Success Strategies in School Capital Planning

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Success Strategies in School Capital Planning

  1. 1. PRESENTED BY: SchoolDude SUCCESS STRATEGIES INSUCCESS STRATEGIES IN FACILITY CAPITALFACILITY CAPITAL PLANNINGPLANNING
  2. 2. Do you have a formal capital planning process? Source: 2004 SchoolDude Capital Planning Survey. 737 educational professional respondents from the US, Canada, and Australia
  3. 3. When do you do most of your capital planning? Source: 2004 SchoolDude Capital Planning Survey. 737 educational professional respondents from the US, Canada, and Australia
  4. 4. How do you gather your deficiencies? Source: 2004 SchoolDude Capital Planning Survey. 737 educational professional respondents from the US, Canada, and Australia
  5. 5. Why don’t you have a formal budgeting process? Source: 2004 SchoolDude Capital Planning Survey. 737 educational professional respondents from the US, Canada, and Australia
  6. 6. Is your board out of touch? Source: 2004 SchoolDude Capital Planning Survey. 737 educational professional respondents from the US, Canada, and Australia
  7. 7. Why is facility planning important? • All buildings age, deteriorate, and weaken - little maintenance or noAll buildings age, deteriorate, and weaken - little maintenance or no proactive maintenance speeds this processproactive maintenance speeds this process • If no reliable preventive maintenance process is in place, sustaining aIf no reliable preventive maintenance process is in place, sustaining a building encounters budgetary, personnel, administrative, and evenbuilding encounters budgetary, personnel, administrative, and even personal drains due to stress, not to mention the occasional legal burdenspersonal drains due to stress, not to mention the occasional legal burdens • Lack of funding is often cited as an issue, yet when building componentsLack of funding is often cited as an issue, yet when building components fail before their expected life expectancies are completed or causefail before their expected life expectancies are completed or cause additional issues (e.g., mold, safety issues or violations, emergencyadditional issues (e.g., mold, safety issues or violations, emergency repairs) to arise, thereby multiplying cost burdensrepairs) to arise, thereby multiplying cost burdens • At the core, Schools, Colleges, and Universities are budget businessesAt the core, Schools, Colleges, and Universities are budget businesses and have to be intent upon attracting and retaining students and staffand have to be intent upon attracting and retaining students and staff • Recent studies have shown that a building’s physical appearance andRecent studies have shown that a building’s physical appearance and function affect grade levelsfunction affect grade levels • Additional surveys have shown that a large percentage of staff would haveAdditional surveys have shown that a large percentage of staff would have preferred to work in a nicer environment vs. having a pay increasepreferred to work in a nicer environment vs. having a pay increase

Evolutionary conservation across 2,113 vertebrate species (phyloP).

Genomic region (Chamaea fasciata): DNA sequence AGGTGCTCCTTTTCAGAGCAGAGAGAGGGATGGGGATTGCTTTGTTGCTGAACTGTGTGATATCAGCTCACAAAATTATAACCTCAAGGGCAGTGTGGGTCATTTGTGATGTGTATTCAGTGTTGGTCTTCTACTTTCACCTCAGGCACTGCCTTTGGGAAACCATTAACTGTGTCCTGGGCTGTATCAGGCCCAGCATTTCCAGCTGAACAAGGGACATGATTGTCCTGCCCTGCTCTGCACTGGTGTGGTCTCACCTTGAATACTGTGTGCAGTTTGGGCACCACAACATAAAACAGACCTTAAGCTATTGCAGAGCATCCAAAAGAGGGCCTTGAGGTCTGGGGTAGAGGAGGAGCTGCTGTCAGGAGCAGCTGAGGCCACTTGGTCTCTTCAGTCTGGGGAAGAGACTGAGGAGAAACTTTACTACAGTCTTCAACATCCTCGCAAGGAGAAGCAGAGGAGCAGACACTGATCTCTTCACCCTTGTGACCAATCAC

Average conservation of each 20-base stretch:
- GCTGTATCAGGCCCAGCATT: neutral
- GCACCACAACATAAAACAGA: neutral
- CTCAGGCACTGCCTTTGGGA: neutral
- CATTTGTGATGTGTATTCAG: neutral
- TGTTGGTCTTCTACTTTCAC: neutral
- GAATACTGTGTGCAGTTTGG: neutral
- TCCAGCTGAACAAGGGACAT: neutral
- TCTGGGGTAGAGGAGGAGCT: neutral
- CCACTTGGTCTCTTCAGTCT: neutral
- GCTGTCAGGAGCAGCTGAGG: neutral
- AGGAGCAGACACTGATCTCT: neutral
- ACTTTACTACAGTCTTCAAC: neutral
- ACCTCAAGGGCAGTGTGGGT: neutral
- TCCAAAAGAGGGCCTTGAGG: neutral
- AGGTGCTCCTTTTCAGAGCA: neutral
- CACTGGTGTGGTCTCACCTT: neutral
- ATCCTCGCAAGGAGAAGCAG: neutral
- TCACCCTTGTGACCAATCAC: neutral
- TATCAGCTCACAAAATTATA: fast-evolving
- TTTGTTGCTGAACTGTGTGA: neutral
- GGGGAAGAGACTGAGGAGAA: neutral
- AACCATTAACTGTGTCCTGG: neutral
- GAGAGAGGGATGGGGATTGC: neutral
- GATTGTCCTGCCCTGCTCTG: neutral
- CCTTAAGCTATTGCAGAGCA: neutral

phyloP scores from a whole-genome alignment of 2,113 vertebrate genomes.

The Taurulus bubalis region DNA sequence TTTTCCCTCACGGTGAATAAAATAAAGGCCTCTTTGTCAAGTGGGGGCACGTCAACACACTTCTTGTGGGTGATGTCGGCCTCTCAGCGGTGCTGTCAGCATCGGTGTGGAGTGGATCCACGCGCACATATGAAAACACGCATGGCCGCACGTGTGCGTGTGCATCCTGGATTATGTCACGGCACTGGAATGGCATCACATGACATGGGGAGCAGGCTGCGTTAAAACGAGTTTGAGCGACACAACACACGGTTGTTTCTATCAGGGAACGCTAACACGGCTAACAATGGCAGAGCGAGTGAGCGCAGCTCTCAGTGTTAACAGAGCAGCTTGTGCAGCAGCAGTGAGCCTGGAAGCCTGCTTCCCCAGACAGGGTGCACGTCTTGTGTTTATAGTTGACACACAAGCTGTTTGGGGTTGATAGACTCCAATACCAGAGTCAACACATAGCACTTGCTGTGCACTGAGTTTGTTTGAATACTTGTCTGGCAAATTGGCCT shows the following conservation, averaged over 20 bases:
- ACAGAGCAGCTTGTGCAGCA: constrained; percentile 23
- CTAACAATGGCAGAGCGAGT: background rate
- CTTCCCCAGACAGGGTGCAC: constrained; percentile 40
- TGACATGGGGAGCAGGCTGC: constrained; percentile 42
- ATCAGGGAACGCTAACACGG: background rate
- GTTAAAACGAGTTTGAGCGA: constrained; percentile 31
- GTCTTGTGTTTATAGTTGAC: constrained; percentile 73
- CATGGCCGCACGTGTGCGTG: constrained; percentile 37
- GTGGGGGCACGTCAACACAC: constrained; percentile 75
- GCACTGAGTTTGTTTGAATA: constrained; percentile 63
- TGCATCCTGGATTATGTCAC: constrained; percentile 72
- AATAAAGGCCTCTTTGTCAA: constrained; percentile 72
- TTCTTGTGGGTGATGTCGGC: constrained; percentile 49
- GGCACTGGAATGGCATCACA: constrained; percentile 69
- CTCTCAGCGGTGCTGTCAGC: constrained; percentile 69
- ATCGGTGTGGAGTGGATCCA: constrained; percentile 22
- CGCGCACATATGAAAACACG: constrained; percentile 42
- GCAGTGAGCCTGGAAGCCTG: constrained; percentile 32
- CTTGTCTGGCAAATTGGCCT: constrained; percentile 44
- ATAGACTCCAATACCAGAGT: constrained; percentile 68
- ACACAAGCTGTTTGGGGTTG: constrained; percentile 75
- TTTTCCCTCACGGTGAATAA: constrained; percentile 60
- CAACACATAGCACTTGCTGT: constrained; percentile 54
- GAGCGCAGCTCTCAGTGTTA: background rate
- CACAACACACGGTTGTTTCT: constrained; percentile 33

8. 8. Common Facility Problems Environmental Conditions Deferred Maintenance Inadequate Funding Inadequate Staff Training Insufficient Practices Building and Equipment Deterioration/Expired Warranties Morale and Perception by Staff, Students, Public “Every year we compile our list with estimates. The total is around $15,000,000.00 but we only have about $5,000,000.00 to work with so there is a huge backlog. Therefore we are forced to adjust our plan throughout the year as systems fail that did not make the cut.” Comment from SchoolDude capital planning survey
  9. 9. What questions should you be asking? What is wrong or will be a future issue/need? Will I fix it or replace it? How much will each option cost? How will I price it? How critical is it? When will I address the issue(s)? How will I pay for it? How does it fit into a master plan?
  10. 10. Best Practices Bring together facility condition assessment data, maintenance requirements, and estimated costs for capital and maintenance planning Develop preventive and routine maintenance programs and schedules Track work orders/approved maintenance tasks Measure and compare each building’s overall condition in relation to the others, using a ranking against a means or a “facility condition index” Identify and prioritize major facility upgrades/renovation requirements with cost estimates